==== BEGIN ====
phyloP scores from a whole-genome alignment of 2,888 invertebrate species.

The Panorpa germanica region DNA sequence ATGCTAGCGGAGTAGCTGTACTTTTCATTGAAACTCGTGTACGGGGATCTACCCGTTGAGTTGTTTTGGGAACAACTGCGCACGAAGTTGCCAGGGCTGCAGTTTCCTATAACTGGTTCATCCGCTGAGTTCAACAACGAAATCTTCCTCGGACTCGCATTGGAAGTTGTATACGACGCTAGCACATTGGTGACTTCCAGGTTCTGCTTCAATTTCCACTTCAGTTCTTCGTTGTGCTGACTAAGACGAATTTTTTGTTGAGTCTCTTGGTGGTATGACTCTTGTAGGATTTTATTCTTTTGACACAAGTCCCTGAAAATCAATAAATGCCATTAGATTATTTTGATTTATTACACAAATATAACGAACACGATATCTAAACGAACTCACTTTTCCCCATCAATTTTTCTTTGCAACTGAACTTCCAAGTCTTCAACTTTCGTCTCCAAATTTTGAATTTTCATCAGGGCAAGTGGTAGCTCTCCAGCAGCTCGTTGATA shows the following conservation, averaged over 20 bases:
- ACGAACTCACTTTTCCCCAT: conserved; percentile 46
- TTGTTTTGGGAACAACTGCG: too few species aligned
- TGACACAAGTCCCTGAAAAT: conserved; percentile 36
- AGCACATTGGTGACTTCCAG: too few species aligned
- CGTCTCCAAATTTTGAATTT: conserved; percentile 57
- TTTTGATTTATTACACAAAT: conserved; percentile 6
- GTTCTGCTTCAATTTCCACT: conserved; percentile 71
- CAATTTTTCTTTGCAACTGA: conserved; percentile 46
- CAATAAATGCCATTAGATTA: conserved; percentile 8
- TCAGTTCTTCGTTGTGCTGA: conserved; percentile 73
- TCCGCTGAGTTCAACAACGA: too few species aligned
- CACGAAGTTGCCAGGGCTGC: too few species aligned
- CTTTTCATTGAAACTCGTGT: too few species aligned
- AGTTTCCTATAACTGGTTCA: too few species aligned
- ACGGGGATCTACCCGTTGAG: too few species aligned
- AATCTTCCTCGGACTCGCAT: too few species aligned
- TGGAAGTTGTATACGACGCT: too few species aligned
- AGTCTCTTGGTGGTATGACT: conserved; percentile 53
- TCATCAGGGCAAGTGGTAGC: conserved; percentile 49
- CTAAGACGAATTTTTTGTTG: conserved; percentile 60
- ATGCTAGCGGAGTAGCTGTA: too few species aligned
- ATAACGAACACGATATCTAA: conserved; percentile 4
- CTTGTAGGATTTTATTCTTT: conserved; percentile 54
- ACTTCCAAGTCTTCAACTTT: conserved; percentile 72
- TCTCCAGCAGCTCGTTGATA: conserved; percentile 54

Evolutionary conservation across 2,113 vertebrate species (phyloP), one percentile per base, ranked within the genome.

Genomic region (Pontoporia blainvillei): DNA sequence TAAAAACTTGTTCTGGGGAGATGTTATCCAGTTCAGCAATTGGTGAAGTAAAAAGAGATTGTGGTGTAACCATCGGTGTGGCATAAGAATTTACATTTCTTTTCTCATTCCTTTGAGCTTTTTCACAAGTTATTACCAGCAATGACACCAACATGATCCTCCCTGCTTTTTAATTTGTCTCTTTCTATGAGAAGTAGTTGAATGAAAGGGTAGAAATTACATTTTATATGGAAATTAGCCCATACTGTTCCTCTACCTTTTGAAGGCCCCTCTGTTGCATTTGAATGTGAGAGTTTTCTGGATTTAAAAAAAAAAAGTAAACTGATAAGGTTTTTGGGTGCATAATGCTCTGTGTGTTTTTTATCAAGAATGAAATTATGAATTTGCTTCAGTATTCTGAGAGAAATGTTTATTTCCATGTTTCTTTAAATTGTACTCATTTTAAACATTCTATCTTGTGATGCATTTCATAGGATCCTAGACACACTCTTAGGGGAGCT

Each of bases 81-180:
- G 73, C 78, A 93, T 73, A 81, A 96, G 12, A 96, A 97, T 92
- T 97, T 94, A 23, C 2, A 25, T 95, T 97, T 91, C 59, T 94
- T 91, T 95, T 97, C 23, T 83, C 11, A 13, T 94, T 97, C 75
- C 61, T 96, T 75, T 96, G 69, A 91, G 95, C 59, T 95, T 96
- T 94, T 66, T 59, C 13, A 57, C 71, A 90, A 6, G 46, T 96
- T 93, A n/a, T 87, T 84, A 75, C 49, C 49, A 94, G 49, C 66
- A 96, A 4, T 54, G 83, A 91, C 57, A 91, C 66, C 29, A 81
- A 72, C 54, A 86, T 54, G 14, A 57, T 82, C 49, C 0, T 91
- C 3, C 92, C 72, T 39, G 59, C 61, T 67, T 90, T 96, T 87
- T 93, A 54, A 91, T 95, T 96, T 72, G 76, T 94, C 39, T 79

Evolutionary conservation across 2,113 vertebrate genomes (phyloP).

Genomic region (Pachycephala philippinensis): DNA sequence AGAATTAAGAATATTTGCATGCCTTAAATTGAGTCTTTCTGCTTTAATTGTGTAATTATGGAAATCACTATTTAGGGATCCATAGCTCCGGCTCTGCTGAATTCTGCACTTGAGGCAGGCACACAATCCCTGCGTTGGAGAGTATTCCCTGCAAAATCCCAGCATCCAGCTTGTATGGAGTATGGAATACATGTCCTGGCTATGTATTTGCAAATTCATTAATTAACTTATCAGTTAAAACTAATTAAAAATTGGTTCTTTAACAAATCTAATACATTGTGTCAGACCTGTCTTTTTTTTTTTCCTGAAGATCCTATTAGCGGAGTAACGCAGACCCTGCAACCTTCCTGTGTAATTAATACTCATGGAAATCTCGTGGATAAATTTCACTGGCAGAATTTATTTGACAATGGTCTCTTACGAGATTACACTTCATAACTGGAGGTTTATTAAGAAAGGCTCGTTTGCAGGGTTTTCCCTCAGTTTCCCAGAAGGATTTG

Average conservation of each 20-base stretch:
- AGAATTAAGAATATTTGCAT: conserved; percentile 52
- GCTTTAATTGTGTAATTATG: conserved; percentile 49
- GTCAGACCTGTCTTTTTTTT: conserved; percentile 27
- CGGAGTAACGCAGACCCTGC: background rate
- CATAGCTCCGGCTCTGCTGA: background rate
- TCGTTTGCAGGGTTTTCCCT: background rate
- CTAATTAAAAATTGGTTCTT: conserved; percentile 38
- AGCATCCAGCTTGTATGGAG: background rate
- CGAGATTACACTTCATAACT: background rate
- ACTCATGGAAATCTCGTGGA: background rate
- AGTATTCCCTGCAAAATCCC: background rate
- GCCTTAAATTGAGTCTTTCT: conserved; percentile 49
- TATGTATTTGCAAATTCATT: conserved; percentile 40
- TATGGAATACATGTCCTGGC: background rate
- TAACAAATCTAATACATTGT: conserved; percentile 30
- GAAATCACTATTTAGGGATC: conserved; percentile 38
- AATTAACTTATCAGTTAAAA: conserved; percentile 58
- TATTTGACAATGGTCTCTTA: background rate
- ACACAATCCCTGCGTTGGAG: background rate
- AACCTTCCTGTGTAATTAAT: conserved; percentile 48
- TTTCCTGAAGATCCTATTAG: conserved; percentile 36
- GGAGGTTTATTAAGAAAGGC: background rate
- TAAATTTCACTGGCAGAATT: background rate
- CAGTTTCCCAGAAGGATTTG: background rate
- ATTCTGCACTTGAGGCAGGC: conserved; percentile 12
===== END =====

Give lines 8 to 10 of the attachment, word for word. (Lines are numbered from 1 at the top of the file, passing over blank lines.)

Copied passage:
- TTTTGATTTATTACACAAAT: conserved; percentile 6
- GTTCTGCTTCAATTTCCACT: conserved; percentile 71
- CAATTTTTCTTTGCAACTGA: conserved; percentile 46